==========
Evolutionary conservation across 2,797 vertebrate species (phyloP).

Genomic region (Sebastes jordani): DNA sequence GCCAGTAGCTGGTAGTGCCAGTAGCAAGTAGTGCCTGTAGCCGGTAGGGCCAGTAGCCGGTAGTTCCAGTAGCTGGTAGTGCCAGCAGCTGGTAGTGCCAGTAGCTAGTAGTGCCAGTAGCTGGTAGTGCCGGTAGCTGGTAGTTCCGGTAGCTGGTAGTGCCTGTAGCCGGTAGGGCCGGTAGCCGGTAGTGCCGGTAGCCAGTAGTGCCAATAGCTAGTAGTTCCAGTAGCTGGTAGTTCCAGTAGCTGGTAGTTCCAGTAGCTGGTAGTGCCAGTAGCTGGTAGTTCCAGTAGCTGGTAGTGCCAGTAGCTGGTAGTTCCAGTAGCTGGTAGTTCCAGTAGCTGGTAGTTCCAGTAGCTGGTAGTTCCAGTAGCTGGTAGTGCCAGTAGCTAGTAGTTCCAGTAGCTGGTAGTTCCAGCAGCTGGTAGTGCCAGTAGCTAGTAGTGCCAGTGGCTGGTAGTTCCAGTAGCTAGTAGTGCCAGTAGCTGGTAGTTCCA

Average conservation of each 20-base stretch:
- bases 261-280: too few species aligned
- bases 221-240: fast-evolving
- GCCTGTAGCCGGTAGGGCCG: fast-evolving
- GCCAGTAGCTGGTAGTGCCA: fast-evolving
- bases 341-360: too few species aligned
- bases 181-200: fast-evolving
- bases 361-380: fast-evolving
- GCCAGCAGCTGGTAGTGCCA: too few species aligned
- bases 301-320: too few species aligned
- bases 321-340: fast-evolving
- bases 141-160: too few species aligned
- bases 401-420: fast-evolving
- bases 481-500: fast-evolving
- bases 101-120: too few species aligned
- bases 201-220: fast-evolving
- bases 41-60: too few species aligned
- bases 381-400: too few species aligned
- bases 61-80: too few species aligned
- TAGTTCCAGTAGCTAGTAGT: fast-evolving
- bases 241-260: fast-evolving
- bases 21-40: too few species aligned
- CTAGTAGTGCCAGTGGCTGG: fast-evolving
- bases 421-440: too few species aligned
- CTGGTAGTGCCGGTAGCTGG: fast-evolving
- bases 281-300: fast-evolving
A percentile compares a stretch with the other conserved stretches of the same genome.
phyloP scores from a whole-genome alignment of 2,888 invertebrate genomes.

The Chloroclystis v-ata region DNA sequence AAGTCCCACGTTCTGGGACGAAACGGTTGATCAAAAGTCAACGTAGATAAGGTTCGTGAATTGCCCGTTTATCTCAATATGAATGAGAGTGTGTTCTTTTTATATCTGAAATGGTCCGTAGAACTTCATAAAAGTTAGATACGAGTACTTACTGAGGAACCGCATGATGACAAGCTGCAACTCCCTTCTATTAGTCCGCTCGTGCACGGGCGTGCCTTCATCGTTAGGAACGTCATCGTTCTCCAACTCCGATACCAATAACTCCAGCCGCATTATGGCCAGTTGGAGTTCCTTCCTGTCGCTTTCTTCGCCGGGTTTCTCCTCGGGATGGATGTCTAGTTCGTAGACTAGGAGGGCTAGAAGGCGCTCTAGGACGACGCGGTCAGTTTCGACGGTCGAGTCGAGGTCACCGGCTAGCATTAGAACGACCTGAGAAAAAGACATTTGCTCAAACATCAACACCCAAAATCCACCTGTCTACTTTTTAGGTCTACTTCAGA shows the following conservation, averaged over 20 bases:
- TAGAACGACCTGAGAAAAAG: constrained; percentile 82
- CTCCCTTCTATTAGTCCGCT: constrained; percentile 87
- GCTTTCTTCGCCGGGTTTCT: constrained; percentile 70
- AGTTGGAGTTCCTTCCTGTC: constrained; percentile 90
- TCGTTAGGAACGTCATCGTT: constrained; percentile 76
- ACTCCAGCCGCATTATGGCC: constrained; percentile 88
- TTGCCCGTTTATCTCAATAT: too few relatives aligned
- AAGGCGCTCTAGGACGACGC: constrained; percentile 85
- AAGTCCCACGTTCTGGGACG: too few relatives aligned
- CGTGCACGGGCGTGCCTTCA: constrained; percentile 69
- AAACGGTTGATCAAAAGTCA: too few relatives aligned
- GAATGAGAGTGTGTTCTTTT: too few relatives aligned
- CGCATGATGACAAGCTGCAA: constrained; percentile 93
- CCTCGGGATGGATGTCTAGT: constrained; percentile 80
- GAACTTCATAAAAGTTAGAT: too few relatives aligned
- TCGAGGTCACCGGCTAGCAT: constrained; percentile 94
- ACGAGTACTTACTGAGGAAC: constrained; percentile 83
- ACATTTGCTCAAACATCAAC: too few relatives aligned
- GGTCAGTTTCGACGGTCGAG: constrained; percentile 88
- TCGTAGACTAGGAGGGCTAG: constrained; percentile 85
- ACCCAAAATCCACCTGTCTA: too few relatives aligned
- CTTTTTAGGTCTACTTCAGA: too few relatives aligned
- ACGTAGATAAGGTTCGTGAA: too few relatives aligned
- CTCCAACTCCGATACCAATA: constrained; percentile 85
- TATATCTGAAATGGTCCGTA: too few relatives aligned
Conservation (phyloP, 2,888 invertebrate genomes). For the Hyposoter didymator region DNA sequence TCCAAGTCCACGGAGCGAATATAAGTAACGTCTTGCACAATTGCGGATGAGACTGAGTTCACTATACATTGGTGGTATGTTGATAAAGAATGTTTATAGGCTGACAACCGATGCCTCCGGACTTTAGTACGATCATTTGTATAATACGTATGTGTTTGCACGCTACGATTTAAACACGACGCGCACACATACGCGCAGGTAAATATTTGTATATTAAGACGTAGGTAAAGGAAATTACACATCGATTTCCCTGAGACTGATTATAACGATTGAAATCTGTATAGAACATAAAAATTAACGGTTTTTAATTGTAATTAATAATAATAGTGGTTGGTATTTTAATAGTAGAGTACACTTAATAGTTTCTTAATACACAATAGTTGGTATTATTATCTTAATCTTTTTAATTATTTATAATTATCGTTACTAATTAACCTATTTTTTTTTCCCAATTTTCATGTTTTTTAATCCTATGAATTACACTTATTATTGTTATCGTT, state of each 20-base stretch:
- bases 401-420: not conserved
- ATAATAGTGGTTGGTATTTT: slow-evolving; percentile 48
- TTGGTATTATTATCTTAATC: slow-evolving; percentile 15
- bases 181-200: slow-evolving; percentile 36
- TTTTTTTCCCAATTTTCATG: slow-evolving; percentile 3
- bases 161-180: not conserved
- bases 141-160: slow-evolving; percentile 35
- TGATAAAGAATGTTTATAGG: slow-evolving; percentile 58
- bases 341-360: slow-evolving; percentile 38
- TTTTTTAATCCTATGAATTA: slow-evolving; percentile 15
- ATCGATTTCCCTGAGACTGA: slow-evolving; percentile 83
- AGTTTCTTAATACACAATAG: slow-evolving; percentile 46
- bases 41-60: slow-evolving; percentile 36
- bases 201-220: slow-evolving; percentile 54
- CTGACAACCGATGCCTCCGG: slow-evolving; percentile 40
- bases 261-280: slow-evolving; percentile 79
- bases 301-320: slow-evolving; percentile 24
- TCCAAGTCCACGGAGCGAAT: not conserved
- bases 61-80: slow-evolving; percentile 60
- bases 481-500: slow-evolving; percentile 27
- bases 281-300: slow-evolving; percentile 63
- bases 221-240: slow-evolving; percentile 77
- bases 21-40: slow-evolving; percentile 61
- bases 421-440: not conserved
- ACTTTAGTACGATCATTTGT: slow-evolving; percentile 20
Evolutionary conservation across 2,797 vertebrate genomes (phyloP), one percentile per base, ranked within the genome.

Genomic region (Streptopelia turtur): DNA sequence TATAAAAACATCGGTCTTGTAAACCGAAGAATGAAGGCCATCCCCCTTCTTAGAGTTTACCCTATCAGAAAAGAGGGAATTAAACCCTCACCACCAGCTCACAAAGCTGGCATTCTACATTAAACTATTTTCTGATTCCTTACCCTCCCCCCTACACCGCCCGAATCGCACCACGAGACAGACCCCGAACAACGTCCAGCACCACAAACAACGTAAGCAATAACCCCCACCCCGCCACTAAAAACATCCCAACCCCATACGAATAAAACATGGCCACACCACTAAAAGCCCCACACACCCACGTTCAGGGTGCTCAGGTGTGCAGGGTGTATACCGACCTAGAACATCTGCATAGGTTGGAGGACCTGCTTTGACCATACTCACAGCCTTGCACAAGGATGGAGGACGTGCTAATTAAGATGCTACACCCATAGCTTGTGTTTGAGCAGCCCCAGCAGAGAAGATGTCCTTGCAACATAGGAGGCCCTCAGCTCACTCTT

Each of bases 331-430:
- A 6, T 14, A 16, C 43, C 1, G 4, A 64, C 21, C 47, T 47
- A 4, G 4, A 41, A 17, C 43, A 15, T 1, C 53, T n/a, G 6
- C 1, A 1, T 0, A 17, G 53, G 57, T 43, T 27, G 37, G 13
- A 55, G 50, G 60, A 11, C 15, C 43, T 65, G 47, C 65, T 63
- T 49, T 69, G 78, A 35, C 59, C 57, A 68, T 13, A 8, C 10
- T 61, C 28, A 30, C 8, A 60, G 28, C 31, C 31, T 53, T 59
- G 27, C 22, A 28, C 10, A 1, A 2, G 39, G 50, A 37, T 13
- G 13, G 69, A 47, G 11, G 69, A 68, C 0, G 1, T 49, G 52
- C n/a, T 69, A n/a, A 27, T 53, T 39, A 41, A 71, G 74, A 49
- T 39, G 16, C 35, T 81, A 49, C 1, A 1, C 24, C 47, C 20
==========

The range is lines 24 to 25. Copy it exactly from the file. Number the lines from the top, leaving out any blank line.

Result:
- bases 21-40: too few species aligned
- CTAGTAGTGCCAGTGGCTGG: fast-evolving